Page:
A debut from Washington, D.C., attorney Punke describes the perilous adventures of a 19th-century frontiersman bent on revenge.
Hugh Glass apparently anticipated Horace Greeley’s advice about going west and growing up with the country, for that is precisely what he did. The son of a Philadelphia bricklayer, Glass became accustomed to living by his wits as a young man and during the War of 1812 made good money as a blockade-runner. Captured by Jean Lafitte’s pirates, however, he was faced with the choice of switching sides or walking the plank. He switched. Eventually he fell into the hands of the Spanish, who tossed him ashore south of Galveston and told him to turn north and keep walking. In Missouri, Glass joined an expedition of the Rocky Mountain Fur Company and, in the novel, travels inland to trap and trade in what, 20 years after Lewis and Clark, is still largely uncharted territory. After being badly mauled by a grizzly bear, Hugh is left in the care of two comrades, John Fitzgerald and Jim Bridger, who quickly decide that he’s a goner and not worth waiting for. They take his rifle and knife and abandon him to die alone. Miraculously, however, Glass not only survives but also manages to get back to St. Louis, even though he has to crawl much of the way. After he recuperates, his one thought is of revenge, and he sets out with all the tenacity of a good trapper to hunt down Fitzgerald and Bridger. Like any frontiersman, Hugh finds that he can’t hope to survive, much less succeed, without the help of the Indians, and he soon acquires a knowledge of their ways and lore. Eventually, his former betrayers find themselves face to face with a Revenant—a man come back from the dead.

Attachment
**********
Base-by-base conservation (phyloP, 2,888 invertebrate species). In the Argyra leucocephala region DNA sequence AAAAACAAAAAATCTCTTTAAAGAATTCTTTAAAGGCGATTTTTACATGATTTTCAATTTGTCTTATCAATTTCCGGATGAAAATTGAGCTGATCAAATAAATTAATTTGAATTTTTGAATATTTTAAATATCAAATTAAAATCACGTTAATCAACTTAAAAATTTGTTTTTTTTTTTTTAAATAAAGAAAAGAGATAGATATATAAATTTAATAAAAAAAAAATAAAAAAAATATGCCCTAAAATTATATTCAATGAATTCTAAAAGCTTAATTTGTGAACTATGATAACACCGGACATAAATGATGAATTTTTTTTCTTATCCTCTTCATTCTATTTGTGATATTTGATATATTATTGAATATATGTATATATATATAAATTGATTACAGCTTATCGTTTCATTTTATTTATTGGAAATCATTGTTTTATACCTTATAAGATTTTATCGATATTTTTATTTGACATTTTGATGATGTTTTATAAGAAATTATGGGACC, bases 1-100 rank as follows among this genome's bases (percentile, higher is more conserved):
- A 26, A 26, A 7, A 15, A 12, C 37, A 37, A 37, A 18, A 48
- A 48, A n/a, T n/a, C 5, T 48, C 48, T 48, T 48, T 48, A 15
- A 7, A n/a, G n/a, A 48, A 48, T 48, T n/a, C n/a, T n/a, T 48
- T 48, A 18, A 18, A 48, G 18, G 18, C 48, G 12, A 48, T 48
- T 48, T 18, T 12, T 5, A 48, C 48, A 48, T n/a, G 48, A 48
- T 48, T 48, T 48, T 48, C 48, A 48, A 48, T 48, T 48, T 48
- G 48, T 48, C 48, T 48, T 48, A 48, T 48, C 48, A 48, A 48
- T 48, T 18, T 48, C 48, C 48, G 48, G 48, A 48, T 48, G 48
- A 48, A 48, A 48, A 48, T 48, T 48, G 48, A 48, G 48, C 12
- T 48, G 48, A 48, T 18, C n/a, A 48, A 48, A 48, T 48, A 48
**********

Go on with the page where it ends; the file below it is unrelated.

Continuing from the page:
A good adventure yarn, with plenty of historical atmosphere and local color.